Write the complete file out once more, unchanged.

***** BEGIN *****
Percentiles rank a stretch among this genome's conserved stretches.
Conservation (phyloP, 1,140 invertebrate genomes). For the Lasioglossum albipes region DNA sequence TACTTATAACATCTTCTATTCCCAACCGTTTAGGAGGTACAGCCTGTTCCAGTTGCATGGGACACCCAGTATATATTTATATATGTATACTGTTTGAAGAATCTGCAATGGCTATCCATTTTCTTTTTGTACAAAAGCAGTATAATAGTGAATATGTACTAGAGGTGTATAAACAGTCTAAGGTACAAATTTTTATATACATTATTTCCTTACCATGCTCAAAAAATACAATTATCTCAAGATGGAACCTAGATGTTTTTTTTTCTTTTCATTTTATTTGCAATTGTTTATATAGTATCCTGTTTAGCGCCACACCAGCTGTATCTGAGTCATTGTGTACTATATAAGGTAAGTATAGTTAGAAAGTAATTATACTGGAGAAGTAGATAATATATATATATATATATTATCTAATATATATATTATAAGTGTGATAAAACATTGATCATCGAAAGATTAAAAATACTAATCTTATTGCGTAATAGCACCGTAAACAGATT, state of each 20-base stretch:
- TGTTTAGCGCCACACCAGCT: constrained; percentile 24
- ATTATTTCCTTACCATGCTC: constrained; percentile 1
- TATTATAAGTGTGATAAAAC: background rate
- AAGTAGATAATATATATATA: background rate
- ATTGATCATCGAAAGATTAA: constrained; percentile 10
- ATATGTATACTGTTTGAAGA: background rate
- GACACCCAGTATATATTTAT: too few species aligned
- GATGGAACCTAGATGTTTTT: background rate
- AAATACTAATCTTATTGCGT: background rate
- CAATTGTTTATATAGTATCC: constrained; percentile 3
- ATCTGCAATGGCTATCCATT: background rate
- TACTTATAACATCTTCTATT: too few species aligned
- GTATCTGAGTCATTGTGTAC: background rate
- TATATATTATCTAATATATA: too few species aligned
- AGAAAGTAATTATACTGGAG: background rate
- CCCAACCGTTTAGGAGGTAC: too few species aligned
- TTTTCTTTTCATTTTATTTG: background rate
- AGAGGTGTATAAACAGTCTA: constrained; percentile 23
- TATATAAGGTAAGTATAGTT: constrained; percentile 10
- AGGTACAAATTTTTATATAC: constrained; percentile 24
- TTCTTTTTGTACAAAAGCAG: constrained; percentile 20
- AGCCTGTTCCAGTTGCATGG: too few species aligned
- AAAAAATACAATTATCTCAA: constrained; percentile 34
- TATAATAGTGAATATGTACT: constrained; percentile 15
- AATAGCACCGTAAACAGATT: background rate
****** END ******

Percentiles rank a stretch among this genome's conserved stretches.
Conservation (phyloP, 1,140 invertebrate genomes). For the Lasioglossum albipes region DNA sequence TACTTATAACATCTTCTATTCCCAACCGTTTAGGAGGTACAGCCTGTTCCAGTTGCATGGGACACCCAGTATATATTTATATATGTATACTGTTTGAAGAATCTGCAATGGCTATCCATTTTCTTTTTGTACAAAAGCAGTATAATAGTGAATATGTACTAGAGGTGTATAAACAGTCTAAGGTACAAATTTTTATATACATTATTTCCTTACCATGCTCAAAAAATACAATTATCTCAAGATGGAACCTAGATGTTTTTTTTTCTTTTCATTTTATTTGCAATTGTTTATATAGTATCCTGTTTAGCGCCACACCAGCTGTATCTGAGTCATTGTGTACTATATAAGGTAAGTATAGTTAGAAAGTAATTATACTGGAGAAGTAGATAATATATATATATATATATTATCTAATATATATATTATAAGTGTGATAAAACATTGATCATCGAAAGATTAAAAATACTAATCTTATTGCGTAATAGCACCGTAAACAGATT, state of each 20-base stretch:
- TGTTTAGCGCCACACCAGCT: constrained; percentile 24
- ATTATTTCCTTACCATGCTC: constrained; percentile 1
- TATTATAAGTGTGATAAAAC: background rate
- AAGTAGATAATATATATATA: background rate
- ATTGATCATCGAAAGATTAA: constrained; percentile 10
- ATATGTATACTGTTTGAAGA: background rate
- GACACCCAGTATATATTTAT: too few species aligned
- GATGGAACCTAGATGTTTTT: background rate
- AAATACTAATCTTATTGCGT: background rate
- CAATTGTTTATATAGTATCC: constrained; percentile 3
- ATCTGCAATGGCTATCCATT: background rate
- TACTTATAACATCTTCTATT: too few species aligned
- GTATCTGAGTCATTGTGTAC: background rate
- TATATATTATCTAATATATA: too few species aligned
- AGAAAGTAATTATACTGGAG: background rate
- CCCAACCGTTTAGGAGGTAC: too few species aligned
- TTTTCTTTTCATTTTATTTG: background rate
- AGAGGTGTATAAACAGTCTA: constrained; percentile 23
- TATATAAGGTAAGTATAGTT: constrained; percentile 10
- AGGTACAAATTTTTATATAC: constrained; percentile 24
- TTCTTTTTGTACAAAAGCAG: constrained; percentile 20
- AGCCTGTTCCAGTTGCATGG: too few species aligned
- AAAAAATACAATTATCTCAA: constrained; percentile 34
- TATAATAGTGAATATGTACT: constrained; percentile 15
- AATAGCACCGTAAACAGATT: background rate